Proposed coal mining in the Crowsnest Pass prompts questions

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WATCH ABOVE: Benga mining continues to work through the regulatory process for the 'grassy mountain' project. The project is raising some social and environmental concerns. As Kimberly Tams reports, some of those questions were addressed in Lethbridge – Jan 7, 2016

LETHBRIDGE –  After decades of inactivity, an Australian company continues its bid to reopen coal mines in the Crowsnest Pass.

Sydney-based Riversdale Resources has spent almost $50-million acquiring coal properties in the pass, including the Grassy Mountain property north of Blairmore.

Cal Clark, sustainable development manager for Riversdale, said he knows not everyone is on board with the idea.

“Projects of this nature always have impacts,” said Clark. “Some are negative and some are positive, and it’s finding that balance.”

Clark was in Lethbridge on Thursday, addressing a packed house at a Southern Alberta Council on Public Affairs meeting.

“A lot of work goes into evaluating and coming up with a decision on whether a project should proceed or not. It’s a lot of public involvement. We are already getting statements of concern.  People are formally submitting concerns and over the next 16 months, we go over those concerns and try to mitigate and accommodate many of those concerns.”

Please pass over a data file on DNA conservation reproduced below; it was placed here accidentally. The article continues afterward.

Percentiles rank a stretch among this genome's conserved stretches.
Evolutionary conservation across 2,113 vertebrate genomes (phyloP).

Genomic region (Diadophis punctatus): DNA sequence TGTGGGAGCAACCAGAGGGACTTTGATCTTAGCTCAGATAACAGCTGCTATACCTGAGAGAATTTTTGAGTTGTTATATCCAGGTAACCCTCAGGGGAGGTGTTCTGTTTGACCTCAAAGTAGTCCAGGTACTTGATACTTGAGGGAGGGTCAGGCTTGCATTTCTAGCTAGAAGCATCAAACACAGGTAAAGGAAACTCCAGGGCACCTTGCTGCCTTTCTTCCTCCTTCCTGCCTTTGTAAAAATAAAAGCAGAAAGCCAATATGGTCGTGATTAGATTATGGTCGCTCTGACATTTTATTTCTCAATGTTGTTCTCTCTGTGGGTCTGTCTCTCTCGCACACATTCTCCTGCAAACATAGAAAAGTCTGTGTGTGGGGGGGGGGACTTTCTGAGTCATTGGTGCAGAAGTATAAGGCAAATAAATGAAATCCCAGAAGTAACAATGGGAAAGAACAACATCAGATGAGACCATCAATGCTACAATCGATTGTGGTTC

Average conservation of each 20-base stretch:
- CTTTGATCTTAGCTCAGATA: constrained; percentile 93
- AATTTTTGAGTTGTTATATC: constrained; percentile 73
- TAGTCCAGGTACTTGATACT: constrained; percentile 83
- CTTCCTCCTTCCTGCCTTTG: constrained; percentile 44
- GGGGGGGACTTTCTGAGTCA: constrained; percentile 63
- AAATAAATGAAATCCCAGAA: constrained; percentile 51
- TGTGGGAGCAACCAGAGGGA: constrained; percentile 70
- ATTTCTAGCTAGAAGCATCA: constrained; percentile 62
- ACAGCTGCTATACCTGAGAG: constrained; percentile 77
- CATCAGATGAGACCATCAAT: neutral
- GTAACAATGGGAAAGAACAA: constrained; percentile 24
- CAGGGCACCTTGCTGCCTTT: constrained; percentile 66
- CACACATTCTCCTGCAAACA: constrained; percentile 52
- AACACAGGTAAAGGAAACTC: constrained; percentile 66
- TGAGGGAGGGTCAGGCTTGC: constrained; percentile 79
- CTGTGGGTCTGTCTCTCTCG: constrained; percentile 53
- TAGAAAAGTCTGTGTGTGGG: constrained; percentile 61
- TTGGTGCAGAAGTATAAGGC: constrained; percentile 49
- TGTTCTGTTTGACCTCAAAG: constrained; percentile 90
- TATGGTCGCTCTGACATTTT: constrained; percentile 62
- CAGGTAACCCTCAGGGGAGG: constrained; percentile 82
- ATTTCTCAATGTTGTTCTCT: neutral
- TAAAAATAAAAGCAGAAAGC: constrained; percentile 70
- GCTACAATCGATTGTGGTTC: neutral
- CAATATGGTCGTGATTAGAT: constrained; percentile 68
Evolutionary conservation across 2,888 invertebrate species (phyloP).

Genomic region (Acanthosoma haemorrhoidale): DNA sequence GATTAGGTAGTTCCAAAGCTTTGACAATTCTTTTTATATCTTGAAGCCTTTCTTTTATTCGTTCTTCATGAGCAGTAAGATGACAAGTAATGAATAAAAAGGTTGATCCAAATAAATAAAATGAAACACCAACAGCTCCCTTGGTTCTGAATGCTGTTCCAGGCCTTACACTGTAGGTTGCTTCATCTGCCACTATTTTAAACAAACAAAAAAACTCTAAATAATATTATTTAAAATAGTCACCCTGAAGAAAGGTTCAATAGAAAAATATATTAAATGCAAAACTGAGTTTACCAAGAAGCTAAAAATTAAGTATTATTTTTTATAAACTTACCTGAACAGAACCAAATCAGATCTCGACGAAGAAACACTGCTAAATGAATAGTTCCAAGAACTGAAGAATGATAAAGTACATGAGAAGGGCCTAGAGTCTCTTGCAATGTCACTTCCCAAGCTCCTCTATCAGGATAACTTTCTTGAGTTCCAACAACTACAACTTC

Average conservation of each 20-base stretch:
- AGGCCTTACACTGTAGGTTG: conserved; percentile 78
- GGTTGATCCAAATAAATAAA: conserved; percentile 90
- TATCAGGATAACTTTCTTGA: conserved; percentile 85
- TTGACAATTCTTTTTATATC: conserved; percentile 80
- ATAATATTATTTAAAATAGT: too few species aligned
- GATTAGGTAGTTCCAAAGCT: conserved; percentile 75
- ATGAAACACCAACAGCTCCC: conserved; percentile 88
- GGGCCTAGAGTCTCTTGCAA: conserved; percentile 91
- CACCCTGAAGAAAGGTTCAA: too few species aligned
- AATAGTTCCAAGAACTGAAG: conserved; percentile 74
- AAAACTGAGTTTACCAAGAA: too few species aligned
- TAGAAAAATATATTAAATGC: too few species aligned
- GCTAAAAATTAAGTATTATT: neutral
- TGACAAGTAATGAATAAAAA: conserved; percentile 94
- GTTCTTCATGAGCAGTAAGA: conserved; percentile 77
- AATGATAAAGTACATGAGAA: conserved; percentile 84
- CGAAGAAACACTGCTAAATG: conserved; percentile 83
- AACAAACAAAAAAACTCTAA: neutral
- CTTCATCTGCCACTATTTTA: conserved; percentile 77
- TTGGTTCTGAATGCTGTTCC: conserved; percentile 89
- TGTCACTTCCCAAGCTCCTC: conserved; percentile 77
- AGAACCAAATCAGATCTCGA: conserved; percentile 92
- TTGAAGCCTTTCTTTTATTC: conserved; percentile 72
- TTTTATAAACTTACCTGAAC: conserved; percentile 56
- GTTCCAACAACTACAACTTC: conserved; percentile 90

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The open-pit mine on the mountain would be roughly six kilometres long and two kilometres wide.  Riversdale Resources estimates the mine would produce two to four tonnes of coal per year, over a mine lifespan of about 25 years.  The clean coal would be shipped to Asia for steel-making purposes.

According to Clark, the biggest benefit to residents in the Crowsnest Pass would be jobs.  The project would bring close to 1,000 jobs to the area.

“When you look at the downturn of the oil and gas sector, jobs are important to people,” said Clark.  “There is a history here. Coal mining has been in the valley and been a major complement to its economy for 100 years.”

Environmentalists question whether the economic benefits outweigh the potential environmental harm.

“We have the legacy of coal mining endeavours in the Crowsnest Pass, all of which continue to provide water quality issues,” said biologist Lorne Fitch.

The Grassy Mountain project is currently undergoing an independent environmental review.


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